Ivory Coast yesterday faced the threat of open conflict after a New Year’s midnight deadline set by Alassane Ouattara for his rival Laurent Gbagbo to quit passed unheeded.
Gbagbo vowed not to yield to growing pressure to cede power to Ouattara, the internationally recognized winner of a Nov. 28 presidential election, with both Britain and the US saying it was time to go.
The midnight deadline issued by Ouattara’s camp came as the UN High Commissioner for Human Rights Navi Pillay said reports had been received of “at least two mass graves” amid fears of crimes against humanity.
If Gbagbo quit before the start of the New Year, he would “have no worries,” Ouattara’s prime minister Guillaume Soro said.
But Gbagbo said in an address to the nation on Friday that he would not cede power to Ouattara.
He said pressure from Ouattara’s camp and world leaders for him to quit amounted to “an attempted coup d’etat carried out under the banner of the international community.”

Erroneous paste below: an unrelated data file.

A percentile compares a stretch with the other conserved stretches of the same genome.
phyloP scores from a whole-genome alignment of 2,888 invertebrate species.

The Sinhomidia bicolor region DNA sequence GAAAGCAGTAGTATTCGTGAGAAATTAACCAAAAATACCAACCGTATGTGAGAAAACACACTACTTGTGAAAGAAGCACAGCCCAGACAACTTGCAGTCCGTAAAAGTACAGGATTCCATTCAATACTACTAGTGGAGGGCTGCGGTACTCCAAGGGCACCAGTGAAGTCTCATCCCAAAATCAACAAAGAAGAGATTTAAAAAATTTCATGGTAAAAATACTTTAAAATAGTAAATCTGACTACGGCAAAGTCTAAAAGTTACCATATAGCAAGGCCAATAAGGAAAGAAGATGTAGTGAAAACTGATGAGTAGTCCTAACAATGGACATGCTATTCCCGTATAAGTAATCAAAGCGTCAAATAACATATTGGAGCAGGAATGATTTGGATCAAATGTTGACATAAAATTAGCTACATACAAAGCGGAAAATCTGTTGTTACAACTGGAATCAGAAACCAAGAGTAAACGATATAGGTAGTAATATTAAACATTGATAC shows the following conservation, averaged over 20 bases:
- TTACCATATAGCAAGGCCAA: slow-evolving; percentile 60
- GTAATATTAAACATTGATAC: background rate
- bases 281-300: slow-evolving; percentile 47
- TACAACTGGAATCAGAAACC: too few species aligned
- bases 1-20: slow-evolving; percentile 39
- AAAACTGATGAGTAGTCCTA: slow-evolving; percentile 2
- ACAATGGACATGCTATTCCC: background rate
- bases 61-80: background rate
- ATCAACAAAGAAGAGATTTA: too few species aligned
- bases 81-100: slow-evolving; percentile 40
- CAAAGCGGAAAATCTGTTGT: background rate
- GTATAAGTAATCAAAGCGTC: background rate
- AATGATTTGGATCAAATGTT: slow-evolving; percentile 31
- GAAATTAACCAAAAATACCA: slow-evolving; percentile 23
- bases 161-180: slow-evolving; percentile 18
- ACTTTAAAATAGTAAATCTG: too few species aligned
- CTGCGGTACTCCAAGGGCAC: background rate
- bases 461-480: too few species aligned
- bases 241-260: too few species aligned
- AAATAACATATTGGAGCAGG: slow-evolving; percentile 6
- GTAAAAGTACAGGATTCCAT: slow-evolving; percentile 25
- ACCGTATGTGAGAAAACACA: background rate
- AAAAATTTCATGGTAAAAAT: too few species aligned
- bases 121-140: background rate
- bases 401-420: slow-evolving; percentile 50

The UN has said that the volatile West African nation faces a real risk of return to civil war, but Soro told reporters that the country is already at this point — “indeed in a civil war situation.”
“This is what’s at stake: Either we assist in the installation of democracy in Ivory Coast or we stand by indifferent and allow democracy to be assassinated,” Soro said at a news conference, adding that more than 200 people already have been killed and 1,000 others have been wounded by gunfire.
West African regional military chiefs have set in motion plans to oust the strongman if negotiations by regional mediators fail said Colonel Mohammed Yerimah, a Nigerian defense spokesman, in Lagos.
The chiefs of defense staff from West African regional organization Economic Community of West African States (ECOWAS) met this week in the Nigerian capital, Abuja, “to put machinery in motion that if all political persuasions fail ... ECOWAS will forcefully take over power from Laurent Gbagbo and hand over to Alassane Ouattara,” Yerimah said.
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